San Diego Hospice announced that it will shutter its doors for 60 to 90 days as it seeks court approval to transition patient care and some employees to Scripps Health.
Its plans are part of a set of proposals filed by the hospice’s attorneys in U.S. Bankruptcy court on February 13.
Scripps has offered to purchase San Diego Hospice’s hospital and headquarters, and will hire enough San Diego Hospice employees to take care of its current patients. Funds from the building purchase will be used by San Diego Hospice to pay for its operations, and avoid taking on more debt as it winds down its business.
Scripps will also purchase San Diego Hospice’s electronic medical record license and associated computer equipment. The health care giant recently purchased the stock of Poway’s Horizon Hospice, which provides in-home services countywide. It will retain its staff and patient pool and has plans to increase the breadth of its hospice care, said CEO Chris Van Gorder in an interview earlier this month.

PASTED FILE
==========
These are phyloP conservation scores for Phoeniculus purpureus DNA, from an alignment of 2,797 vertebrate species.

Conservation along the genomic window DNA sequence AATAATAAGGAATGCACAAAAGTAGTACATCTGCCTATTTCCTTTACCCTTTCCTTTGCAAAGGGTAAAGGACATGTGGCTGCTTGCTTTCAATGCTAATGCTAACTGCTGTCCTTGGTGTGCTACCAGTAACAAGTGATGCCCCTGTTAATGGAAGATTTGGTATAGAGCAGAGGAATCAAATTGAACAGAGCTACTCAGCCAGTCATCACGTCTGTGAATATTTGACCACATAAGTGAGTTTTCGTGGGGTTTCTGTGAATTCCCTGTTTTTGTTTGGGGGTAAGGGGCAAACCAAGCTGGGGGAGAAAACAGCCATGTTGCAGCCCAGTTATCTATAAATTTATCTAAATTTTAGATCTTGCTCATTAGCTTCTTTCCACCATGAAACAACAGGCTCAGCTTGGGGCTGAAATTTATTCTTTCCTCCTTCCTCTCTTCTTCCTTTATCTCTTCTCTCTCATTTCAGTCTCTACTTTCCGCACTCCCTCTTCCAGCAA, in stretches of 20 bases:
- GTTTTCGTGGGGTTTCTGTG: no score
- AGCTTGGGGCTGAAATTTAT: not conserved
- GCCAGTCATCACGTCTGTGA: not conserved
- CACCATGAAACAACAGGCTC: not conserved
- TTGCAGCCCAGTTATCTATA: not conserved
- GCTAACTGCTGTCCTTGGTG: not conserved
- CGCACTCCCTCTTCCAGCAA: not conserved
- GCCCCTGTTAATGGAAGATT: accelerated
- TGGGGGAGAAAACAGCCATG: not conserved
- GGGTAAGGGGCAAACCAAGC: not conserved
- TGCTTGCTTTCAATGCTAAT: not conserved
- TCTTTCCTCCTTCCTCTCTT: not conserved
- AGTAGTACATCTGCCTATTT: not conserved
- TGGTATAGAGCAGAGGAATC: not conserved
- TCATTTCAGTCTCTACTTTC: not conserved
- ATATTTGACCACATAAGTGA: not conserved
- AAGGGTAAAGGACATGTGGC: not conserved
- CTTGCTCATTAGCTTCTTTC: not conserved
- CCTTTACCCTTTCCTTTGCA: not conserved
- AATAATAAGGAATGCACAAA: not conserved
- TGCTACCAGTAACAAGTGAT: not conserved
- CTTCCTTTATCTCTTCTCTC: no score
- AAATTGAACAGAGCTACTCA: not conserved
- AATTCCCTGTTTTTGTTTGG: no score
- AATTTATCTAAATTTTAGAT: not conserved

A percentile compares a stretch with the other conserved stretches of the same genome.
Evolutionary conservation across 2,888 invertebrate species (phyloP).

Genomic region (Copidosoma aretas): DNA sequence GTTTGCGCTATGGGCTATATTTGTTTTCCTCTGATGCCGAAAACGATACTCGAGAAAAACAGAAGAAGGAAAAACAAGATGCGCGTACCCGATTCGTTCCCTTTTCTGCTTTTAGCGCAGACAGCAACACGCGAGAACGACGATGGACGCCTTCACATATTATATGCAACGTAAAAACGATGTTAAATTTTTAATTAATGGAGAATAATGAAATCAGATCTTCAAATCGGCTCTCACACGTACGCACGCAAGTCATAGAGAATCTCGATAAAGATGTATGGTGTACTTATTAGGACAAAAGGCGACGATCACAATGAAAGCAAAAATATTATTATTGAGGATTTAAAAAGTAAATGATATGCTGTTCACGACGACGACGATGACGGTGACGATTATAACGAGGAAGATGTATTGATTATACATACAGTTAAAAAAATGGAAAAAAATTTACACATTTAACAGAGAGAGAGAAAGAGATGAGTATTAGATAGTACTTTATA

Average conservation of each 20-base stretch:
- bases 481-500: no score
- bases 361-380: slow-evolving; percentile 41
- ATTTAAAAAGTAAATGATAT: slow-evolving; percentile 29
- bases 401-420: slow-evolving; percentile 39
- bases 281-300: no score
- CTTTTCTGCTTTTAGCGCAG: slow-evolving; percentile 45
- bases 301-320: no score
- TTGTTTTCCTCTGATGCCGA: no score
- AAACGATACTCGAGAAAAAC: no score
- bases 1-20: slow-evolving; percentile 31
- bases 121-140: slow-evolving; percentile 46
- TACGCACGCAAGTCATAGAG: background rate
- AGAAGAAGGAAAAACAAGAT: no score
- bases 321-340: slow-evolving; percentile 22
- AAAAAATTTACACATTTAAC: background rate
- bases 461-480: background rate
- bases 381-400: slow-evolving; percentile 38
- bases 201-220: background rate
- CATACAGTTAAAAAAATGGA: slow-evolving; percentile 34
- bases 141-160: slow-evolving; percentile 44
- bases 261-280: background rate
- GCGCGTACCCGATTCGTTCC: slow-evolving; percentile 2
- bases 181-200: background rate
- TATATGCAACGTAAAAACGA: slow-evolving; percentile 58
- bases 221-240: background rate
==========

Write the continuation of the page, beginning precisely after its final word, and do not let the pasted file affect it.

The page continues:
“This is obviously a difficult decision for all of us associated with San Diego Hospice. The plan we have put forward will allow us to take immediate steps to stop incurring debt, which increases every day we remain in operation,” said Kathleen Pacurar, CEO of San Diego Hospice, in a statement. “We are taking this course after many months of discussions to resolve our financial challenges, including talks with Scripps asking for their help.”
San Diego Hospice filed for Chapter 11 bankruptcy protection earlier this month. It faced scrutiny following a November audit that found that its admissions policies didn’t adhere to government guidelines — which could result in the hospice paying back millions of dollars to Medicare. It also owes about $9.8 million to creditors, including $4 million to Wells Fargo Credit Card, according to a bankruptcy filing.
San Diego Hospice has since laid off more than 250 employees and has closed its 24-bed inpatient facility in Hillcrest – the hospital that Scripps plans to buy.
“Our decision to file bankruptcy was based on our need to maintain continuity of patient care as we worked through the details of this plan,” Pacurar said. “We believe this is the best course for our patients and their families, and for San Diego Hospice.”
— Meghana Keshavan